Smoking and Mental Illness

People with behavioral health conditions are more likely to smoke. Psychologists are among those working to understand why and helping them quit.

Chad Morris, PhD, didn’t begin his career with tobacco in mind. His wake-up call came while reviewing best practices for treating bipolar disorder.

“I had this aha moment when I realized: What’s the one thing you have to be to benefit from the best services?” says the associate professor in the psychiatry department at the University of Colorado Denver. “The bottom line is, you have to be alive.”

But for people with mental illnesses, just staying alive can be challenging: People with serious mental illness treated in the public health system die a startling 25 years earlier than those without mental illness, according to a 2006 article in Preventing Chronic Disease. The problem hasn’t improved in the years since, Morris notes, and all too often, smoking is part of that mortal equation.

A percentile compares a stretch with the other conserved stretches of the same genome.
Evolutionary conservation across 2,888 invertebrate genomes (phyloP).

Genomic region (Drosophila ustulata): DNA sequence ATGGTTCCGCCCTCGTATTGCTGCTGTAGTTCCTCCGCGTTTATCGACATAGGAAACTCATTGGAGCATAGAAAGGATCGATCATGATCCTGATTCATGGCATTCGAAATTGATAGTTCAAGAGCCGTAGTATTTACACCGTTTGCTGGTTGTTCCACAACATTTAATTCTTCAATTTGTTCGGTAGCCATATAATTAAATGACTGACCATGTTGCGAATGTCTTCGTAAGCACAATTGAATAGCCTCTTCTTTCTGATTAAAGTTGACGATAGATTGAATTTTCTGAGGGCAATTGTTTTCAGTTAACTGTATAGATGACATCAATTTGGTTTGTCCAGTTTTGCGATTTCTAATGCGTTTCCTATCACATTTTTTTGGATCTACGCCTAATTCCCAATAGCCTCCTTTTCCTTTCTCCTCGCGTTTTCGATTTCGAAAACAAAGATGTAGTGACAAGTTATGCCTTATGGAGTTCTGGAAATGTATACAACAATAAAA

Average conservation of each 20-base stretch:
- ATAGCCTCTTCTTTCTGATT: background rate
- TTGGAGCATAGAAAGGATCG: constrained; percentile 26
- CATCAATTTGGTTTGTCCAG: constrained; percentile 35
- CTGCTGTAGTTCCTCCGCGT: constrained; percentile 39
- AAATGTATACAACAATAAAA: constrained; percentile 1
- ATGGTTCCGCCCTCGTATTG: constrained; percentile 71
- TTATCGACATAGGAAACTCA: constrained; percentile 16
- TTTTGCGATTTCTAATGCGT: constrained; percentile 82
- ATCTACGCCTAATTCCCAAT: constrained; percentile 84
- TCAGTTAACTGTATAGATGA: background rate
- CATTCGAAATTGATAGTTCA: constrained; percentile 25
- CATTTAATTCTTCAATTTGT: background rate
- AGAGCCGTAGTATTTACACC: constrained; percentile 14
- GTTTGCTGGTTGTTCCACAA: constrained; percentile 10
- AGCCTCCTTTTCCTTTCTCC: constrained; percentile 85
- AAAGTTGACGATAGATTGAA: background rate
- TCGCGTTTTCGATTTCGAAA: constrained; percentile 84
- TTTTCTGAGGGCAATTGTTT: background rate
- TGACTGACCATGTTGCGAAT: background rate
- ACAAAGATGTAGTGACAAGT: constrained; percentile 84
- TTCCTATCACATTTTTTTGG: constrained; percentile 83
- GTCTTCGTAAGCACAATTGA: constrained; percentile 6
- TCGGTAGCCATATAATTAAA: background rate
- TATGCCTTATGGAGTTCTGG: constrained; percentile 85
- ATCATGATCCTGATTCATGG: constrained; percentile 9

Tobacco-related illnesses including cancer, heart disease and lung disease are among the most common causes of death in this population. And Americans with mental illnesses have a 70 percent greater likelihood of smoking than the general population, according to new findings from researchers at the Centers for Disease Control and Prevention (Morbidity and Mortality Weekly Report, Feb. 8). People with mental illnesses also smoke more often than smokers without mental illness, says Tim McAfee, MD, director of the CDC’s Office on Smoking and Health and a co-author of the report. “We can’t just ignore this population.”

Read the rest of the article by Kirsten Weir at the APA website.

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